Free money from AskTrim.com? Yup.

Click this image to open a free Trim account!

Trim really does give you free money. I’ll run through how before giving you a couple of caveats and my conclusion.

Begin by setting up an account at Trim. Trim will ask you to link your credit cards to your account. It walks you through a couple of savings opportunities, described further down, then starts handing you statement credits on your credit cards.


Free money source number one: instant rebates through targeted offers

Right now I’m getting kickbacks from Trim for three kinds of spending: groceries, restaurants, and movie theaters. Anytime I meet the minimum spend in one of these categories, I get a statement credit. Here are the details of these rebates from my account’s “Savings” screen:

So for example, I get back $1 anytime I spend $5 or more on groceries.

They’re not big rebates, but the drips of money are automatic and they add up soon enough. So far this June we’ve hit grocery store eighteen times and eaten out six times (atypically high.) If I’d signed up for Trim on 6/1 , we’d be up twenty-four bucks.

The best promotion for us is the movie rebate of $10 on a $20+ spend. When combined with our Stubs membership (it’s an AMC Theaters rewards program)–we’ll rarely be going to the movies for less than half off full retail, and occasionally for free.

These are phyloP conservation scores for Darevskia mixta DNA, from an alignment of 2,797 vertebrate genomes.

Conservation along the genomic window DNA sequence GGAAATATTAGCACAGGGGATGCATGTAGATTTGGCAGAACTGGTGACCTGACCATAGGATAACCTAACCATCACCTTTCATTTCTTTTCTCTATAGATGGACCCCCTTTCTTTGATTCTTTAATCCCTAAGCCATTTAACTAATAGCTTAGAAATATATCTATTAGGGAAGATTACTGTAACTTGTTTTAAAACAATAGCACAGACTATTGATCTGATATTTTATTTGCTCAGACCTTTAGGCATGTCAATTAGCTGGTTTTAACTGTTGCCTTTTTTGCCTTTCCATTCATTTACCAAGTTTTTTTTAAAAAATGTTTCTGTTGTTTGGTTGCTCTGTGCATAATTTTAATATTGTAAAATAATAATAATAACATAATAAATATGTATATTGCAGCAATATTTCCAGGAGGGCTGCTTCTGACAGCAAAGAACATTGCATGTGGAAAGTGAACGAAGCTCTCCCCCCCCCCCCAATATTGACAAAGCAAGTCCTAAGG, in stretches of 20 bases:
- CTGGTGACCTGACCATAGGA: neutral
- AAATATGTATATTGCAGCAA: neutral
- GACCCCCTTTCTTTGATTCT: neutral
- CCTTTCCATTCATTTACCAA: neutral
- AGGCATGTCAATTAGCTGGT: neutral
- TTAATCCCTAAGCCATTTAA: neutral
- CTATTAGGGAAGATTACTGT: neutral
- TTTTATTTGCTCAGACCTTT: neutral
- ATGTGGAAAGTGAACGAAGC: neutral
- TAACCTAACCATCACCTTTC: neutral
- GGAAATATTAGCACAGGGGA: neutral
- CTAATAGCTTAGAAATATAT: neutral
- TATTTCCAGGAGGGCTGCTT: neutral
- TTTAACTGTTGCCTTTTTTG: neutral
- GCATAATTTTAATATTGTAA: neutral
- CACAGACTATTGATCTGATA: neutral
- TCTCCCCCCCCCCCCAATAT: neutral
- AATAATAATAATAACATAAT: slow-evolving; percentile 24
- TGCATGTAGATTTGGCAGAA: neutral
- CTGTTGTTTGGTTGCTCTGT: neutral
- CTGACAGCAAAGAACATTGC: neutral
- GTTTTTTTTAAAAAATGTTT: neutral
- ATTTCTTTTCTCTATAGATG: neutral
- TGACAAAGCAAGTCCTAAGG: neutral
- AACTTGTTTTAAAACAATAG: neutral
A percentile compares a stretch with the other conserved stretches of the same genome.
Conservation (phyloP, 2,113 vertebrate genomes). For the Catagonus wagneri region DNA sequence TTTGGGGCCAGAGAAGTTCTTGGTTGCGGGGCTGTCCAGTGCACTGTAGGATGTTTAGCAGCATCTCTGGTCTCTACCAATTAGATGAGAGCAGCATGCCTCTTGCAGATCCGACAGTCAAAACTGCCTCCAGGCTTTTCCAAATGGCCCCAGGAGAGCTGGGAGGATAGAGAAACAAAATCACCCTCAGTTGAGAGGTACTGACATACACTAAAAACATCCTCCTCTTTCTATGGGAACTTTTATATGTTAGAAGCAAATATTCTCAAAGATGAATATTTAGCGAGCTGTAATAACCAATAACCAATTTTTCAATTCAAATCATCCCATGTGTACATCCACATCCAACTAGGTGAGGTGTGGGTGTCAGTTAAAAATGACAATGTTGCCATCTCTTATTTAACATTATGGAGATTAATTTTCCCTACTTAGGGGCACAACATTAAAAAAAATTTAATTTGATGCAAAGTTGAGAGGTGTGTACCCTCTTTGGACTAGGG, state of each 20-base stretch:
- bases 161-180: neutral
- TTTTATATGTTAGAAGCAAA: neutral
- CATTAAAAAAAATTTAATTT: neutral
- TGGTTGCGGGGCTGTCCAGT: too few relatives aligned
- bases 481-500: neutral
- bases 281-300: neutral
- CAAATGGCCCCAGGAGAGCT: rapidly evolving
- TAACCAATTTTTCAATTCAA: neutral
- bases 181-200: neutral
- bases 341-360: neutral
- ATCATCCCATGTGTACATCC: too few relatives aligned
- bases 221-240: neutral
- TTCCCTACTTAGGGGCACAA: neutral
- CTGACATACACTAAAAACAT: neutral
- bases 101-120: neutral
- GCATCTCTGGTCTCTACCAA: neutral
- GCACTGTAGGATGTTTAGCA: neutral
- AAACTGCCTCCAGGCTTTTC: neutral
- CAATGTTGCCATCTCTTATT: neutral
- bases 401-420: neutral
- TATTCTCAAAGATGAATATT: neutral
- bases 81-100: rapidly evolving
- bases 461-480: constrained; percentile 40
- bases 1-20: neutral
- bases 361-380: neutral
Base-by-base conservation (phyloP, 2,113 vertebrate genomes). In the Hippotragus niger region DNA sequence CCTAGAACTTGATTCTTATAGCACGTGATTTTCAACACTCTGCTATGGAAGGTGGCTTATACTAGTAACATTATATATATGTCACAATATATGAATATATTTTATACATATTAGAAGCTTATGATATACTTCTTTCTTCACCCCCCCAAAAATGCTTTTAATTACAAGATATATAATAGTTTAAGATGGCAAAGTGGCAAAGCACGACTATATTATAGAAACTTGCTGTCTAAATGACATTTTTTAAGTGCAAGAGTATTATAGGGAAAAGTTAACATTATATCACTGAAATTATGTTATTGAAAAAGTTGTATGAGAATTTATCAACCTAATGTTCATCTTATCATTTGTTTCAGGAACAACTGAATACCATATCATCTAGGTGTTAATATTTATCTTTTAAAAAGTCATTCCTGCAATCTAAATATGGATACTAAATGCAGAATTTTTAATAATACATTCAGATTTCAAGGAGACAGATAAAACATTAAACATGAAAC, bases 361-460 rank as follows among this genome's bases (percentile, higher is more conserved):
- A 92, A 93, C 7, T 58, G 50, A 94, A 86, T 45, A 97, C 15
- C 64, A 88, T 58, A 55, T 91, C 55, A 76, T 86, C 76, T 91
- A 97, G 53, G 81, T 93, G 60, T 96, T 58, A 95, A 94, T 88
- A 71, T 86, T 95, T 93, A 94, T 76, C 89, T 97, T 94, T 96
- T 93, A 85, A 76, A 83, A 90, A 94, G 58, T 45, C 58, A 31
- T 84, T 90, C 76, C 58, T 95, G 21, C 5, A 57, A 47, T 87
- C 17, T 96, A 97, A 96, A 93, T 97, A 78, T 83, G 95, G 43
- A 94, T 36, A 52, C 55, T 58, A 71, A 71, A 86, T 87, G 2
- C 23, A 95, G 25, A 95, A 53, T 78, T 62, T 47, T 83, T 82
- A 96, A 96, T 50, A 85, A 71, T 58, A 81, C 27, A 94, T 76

Trim notifies you of new promotions via Facebook Messenger. All you have to do to participate is hit “Accept.” But if you closely manage your credit cards you’re probably already participating in categorical promotions–Discover’s 5 x points on big box stores, for instance–so the process ought to feel familiar.


Free money source number two: Trim auto-negotiates statement credits from Comcast for service outages.

I’ve long since cut the cord, but if you’re a Comcast customer Trim will track outages in your area. Each time one occurs Trim’s chatbot will attempt to automatically negotiate a credit to your account with Comcast’s chat system. Any credits Trim successfully negotiates are split 25% to them and 75% to you.